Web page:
Jobs Wanted

Jude Barry isn't the only San Jose City Hall regular facing a major career change. Three council members--Frank Fiscalini, Charlotte Powers and Alice Woody--will be out of a job at the end of the month because their terms come to a close. ... Fiscalini confirms that he is pondering becoming a government-relations consultant. The council's elder statesman says he might join Pete Carrillo, Ash Pirayou and Ed Alvarez at Silicon Valley Advisers, a San Jose lobbying firm. The only foreseeable hitch: The city's revolving door ordinance, which bars council members from lobbying City Hall for one year after they leave office. ... Meanwhile, Powers tells Eye she is considering a post at the Bay Area Council, a business-sponsored public policy think tank. Although the organization is based in San Francisco, Powers says that she might be able to negotiate an arrangement where she works out of the offices of the Mineta Transportation Institute at San Jose State University. She would be working alongside a couple of familiar faces: Ex-Supervisor Rod Diridon, the institute's chief, and ex-San Jose Councilwoman Trixie Johnson, the institute's research director. But Powers cautions, "I haven't made a decision yet." ... As for Woody, she says she just plans to chill: "I intend to take a deep breath, relax, and visit my grandchildren who are in Georgia." Contrary to rumors that she's leaving San Jose, Woody says she's remaining in these parts for a while because her husband works in the Bay Area. "At some point," she acknowledges, "and I am not sure when, there is the possibility that we will move out of the area as we want to be close to our family and especially our grandchildren."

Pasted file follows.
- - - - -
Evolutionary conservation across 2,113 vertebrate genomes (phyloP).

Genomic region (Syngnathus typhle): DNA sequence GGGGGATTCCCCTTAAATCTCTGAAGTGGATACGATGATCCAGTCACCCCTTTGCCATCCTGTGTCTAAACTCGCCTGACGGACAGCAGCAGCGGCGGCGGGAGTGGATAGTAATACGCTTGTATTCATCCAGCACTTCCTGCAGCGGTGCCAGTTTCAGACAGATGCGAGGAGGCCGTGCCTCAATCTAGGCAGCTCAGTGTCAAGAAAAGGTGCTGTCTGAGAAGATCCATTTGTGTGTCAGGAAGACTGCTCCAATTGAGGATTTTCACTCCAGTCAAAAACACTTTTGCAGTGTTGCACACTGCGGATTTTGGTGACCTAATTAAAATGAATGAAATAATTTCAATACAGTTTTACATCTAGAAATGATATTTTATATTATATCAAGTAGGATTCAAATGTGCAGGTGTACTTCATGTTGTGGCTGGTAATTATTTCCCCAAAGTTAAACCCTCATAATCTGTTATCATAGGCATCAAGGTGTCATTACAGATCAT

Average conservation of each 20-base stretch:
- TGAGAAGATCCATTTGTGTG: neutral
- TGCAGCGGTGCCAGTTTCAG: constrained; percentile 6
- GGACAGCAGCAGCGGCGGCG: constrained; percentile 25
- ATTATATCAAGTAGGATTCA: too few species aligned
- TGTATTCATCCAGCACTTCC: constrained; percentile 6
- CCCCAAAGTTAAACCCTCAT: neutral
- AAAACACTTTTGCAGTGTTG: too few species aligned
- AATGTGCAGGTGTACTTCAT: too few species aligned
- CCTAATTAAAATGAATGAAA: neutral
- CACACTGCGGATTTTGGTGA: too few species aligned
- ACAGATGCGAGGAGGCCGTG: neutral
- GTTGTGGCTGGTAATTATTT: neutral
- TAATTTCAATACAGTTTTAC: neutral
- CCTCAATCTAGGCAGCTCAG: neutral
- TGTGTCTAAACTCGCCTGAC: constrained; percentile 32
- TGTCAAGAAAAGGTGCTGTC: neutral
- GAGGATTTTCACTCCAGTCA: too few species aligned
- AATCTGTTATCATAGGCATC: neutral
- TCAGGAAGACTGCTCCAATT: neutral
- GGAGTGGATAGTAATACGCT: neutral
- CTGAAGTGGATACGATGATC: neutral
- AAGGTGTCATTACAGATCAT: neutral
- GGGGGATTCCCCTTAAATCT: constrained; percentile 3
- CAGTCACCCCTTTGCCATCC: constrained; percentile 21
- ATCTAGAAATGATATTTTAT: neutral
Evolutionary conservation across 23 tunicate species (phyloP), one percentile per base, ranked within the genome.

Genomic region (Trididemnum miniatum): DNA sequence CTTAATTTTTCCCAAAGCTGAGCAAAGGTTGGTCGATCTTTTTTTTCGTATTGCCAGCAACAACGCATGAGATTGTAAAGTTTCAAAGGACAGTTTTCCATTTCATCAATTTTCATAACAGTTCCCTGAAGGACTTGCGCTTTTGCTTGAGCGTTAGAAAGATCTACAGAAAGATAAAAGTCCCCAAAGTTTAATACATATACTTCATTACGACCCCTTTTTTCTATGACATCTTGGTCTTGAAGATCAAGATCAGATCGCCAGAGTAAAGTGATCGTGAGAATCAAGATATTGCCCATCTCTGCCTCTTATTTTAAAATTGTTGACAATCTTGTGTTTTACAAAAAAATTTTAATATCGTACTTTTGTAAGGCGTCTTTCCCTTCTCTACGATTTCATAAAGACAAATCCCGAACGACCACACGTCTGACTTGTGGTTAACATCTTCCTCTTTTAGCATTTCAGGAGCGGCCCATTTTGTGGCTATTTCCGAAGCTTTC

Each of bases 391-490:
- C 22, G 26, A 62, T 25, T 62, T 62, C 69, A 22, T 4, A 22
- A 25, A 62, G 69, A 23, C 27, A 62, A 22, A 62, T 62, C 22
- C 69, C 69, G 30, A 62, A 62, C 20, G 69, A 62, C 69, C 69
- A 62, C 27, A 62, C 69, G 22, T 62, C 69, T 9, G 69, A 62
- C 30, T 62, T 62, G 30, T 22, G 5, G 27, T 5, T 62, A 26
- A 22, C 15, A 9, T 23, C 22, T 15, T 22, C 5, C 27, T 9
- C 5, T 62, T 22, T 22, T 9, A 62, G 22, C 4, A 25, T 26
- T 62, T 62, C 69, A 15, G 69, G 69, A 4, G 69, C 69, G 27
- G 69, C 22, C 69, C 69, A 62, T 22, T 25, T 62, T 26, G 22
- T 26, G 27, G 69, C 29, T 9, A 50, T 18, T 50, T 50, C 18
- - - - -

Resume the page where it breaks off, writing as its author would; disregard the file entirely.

Planning Ahead